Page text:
Bruce, T. & Spratt, J. (2011). Essentials of literacy from 0-7 years: A whole-child approach to communication, language and literacy (2nd ed.). London: Sage
Emmitt, M., Zbaracki, M., Komersaroff, L. & Pollock, J. (2010). Language and learning: An introduction for teaching (5th ed.). Melbourne: Oxford University Press
Fellowes, J. & Oakley, G. (2010). Language, literacy and early childhood education. Melbourne: Oxford University Press
Harris, P. (2009). Language learning in the baby and toddler years. Terrigal, NSW: David Barlow Publishing.
Kearns, K. & Austin, B. (2007). Frameworks for learning and development. Sydney, NSW: Pearson Educational
Neaum, S. (2012). Language and literacy: For the early years. Exeter: Learning Matters.
Queensland Studies Authority. (2011). Supporting Aboriginal or Torres Strait Islander children who speak languages other than English. Retrieved from http://www.qsa.qld.edu.au/downloads/p_10/qklg_pd_atsi_esl.pdf
Well structured and coherent report with a tertiary standard of writing and referencing (10%)
PASS- The report begins with a generally clear introduction. Lack of clarity in places. Text structure may lack clear organisation. Minor spelling, punctuation or grammatical errors. Mostly consistent approach to citation and referencing with few errors.
CREDIT – Report begins with a coherent and sound introduction. Ideas are clearly articulated using accurate sentence structure. Text structure is clearly organised. Consistent approach to citation and referencing with few errors.
DISTINCTION – Report begins with a well structured and clear introduction. High level of accuracy and control in articulation of ideas. Logical and coherent text structure. Consistent approach to citation and referencing. Logical and consistent structure
HIGH DISTINCTION – Report begins with an extremely well structured, engaging and succinct introduction. High level of accuracy and control in articulation of ideas. Logical and coherent text structure. Sustained evidence of correct citation and referencing.
Discussion of learning experiences demonstrates:knowledge and understanding of emergent literacy concepts,ability to effectively plan for emergent literacy in children,connections with subject content and evidence from documentation (30%)
PASS – A generally well articulated discussion, demonstrating:
a developing understanding of most key emergent literacy concepts;basic knowledge and understanding of supporting children’s emergent literacy through implementing some appropriate learning experiences; some well integrated and substantiated connections with relevant literature and supporting documentation. reflects a developing understanding of most key concepts and explicit metalanguage of the subject, and includes some well integrated and substantiated connections between examples from language samples and relevant literature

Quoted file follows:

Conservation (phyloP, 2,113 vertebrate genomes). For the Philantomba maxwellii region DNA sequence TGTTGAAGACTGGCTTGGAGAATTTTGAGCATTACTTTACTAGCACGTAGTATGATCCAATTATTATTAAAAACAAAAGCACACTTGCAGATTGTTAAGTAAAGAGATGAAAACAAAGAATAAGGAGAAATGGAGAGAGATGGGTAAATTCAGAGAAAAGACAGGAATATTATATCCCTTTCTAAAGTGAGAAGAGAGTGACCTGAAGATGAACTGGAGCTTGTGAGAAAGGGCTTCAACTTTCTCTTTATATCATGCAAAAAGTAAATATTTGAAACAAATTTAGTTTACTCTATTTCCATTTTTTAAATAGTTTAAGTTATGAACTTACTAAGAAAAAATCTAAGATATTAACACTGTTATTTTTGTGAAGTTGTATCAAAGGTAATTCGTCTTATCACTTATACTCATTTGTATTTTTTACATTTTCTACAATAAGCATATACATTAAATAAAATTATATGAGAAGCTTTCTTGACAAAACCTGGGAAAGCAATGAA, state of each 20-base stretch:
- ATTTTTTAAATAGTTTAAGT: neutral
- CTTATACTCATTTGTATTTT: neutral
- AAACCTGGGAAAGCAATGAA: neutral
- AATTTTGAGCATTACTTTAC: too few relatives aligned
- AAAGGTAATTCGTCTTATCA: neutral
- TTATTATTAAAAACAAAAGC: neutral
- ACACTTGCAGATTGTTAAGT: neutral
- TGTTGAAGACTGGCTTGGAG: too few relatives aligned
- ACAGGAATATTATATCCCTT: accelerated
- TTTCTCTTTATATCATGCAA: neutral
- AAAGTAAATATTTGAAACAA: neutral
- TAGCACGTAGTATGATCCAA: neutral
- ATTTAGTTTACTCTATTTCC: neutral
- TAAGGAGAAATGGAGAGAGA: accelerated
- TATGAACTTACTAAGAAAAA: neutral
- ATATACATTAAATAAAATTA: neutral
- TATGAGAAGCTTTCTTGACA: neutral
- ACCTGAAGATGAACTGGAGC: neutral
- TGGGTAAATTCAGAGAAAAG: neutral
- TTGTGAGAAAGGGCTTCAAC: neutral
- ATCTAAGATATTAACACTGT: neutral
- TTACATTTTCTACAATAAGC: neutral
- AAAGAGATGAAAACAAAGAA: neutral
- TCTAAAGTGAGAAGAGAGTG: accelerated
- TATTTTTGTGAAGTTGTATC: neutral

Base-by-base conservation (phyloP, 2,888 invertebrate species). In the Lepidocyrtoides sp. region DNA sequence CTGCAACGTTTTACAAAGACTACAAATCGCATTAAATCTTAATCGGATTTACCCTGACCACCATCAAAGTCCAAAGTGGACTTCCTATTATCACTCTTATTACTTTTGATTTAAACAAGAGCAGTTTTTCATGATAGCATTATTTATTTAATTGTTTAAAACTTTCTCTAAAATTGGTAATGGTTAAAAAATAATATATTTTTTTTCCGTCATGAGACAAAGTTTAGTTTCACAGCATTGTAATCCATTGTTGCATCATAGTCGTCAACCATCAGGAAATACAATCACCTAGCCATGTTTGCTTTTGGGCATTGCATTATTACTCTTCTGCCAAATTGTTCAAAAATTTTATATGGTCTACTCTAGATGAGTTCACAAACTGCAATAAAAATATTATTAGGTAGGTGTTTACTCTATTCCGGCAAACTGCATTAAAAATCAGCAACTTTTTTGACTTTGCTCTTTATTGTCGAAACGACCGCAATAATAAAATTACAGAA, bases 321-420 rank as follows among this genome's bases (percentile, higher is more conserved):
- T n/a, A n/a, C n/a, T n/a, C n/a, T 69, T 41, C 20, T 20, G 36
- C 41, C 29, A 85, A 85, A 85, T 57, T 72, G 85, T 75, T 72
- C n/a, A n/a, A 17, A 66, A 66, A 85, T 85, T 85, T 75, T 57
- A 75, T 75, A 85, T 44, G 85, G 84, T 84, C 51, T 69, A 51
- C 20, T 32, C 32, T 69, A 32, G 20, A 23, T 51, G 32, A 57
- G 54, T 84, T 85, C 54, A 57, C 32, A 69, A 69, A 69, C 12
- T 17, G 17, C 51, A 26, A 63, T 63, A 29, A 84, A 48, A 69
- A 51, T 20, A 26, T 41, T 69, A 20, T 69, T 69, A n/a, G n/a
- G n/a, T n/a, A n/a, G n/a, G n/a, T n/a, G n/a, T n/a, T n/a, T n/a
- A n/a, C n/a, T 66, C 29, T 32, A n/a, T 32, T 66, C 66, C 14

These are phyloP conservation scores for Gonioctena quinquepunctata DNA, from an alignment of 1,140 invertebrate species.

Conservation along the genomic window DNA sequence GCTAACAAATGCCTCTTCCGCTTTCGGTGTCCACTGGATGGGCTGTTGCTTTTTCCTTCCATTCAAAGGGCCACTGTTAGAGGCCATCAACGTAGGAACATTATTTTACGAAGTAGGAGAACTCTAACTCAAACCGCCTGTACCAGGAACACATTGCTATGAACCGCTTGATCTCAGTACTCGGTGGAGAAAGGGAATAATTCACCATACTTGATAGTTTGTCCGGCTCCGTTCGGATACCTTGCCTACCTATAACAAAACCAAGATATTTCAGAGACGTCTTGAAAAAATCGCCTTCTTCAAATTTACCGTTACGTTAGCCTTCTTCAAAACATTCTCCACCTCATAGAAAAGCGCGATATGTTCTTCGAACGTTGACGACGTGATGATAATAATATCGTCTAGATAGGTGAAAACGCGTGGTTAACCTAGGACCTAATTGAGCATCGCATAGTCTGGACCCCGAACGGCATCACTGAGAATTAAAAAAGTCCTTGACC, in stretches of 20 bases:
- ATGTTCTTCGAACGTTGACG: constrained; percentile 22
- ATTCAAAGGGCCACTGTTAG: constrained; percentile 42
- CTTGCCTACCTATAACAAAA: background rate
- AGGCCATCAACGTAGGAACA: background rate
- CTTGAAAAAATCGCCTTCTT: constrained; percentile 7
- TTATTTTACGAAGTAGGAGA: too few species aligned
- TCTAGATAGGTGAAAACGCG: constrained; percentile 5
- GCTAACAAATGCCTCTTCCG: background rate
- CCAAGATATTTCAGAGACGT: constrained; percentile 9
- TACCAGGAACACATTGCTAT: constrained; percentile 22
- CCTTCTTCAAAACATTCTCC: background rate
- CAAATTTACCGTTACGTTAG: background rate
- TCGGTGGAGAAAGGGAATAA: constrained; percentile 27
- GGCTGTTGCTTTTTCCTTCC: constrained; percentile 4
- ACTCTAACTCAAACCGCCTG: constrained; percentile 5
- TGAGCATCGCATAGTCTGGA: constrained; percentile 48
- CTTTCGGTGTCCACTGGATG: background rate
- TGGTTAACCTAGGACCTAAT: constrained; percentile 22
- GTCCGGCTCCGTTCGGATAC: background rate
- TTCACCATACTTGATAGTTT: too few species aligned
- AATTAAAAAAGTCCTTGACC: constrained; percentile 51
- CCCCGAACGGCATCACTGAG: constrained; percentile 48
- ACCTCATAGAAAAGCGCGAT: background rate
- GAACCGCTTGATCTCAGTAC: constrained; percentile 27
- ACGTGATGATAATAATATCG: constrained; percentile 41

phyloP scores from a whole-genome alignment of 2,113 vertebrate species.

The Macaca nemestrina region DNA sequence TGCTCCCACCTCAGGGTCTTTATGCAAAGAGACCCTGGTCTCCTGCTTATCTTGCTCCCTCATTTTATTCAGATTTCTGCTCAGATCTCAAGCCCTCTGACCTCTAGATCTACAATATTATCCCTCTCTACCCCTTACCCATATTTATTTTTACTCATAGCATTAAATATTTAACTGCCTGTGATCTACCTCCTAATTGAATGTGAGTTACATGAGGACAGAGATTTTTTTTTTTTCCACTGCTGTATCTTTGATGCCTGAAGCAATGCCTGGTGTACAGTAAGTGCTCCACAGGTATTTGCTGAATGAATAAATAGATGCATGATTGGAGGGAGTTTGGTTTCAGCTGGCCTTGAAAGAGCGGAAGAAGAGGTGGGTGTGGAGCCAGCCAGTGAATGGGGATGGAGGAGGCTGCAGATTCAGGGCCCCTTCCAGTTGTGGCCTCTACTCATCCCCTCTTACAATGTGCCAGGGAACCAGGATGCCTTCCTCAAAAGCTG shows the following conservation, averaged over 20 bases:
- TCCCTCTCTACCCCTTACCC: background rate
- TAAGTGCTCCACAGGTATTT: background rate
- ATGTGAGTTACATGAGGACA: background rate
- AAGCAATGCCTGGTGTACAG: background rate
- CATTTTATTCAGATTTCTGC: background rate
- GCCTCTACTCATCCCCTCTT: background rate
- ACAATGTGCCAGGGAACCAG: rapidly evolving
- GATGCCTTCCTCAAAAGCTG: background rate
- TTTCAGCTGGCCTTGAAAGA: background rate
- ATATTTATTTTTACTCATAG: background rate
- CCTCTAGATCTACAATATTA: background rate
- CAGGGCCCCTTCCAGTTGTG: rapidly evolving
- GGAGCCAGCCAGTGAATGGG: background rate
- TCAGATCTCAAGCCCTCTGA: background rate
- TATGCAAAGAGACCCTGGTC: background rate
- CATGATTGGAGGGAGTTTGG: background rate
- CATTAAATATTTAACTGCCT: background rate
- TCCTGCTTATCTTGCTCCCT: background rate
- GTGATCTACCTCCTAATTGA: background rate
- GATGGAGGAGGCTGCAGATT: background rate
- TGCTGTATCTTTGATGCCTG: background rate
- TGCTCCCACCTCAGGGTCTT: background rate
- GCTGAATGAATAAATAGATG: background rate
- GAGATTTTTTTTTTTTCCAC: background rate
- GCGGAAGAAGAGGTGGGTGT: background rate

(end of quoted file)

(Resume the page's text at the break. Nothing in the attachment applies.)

CREDIT – A generally well articulated discussion, demonstrating:a sound understanding of most key emergent literacy concepts;sound knowledge and understanding of supporting children’s emergent literacy through implementing mostly appropriate learning experiences; some explicit, perceptive and well substantiated connections with relevant literature and supporting documentation. reflects a sound understanding of most key concepts and explicit metalanguage of the subject, andincludes some explicit, perceptive and well substantiated connections between examples from language samples and relevant literature.
DISTINCTION – A thorough and generally well articulated discussion, demonstrating:a thorough understanding of all key emergent literacy concepts;comprehensive knowledge and understanding of supporting children’s emergent literacy through implementing a range of appropriate learning experiences; explicit, perceptive, integrated and generally well substantiated connections with relevant literature and supporting documentation.
HIGH DISTINCTION – A well synthesised and articulated discussion, demonstrating:a deep understanding of all key emergent literacy concepts;exceptional knowledge and understanding of supporting children’s emergent literacy through implementing a range of appropriate learning experiences; explicit, insightful, well integrated, perceptive and well substantiated connections with relevant literature and supporting documentation.
Effectively evaluates the project and articulates implications for future practice for enhancing children’s emergent literacy development(10%)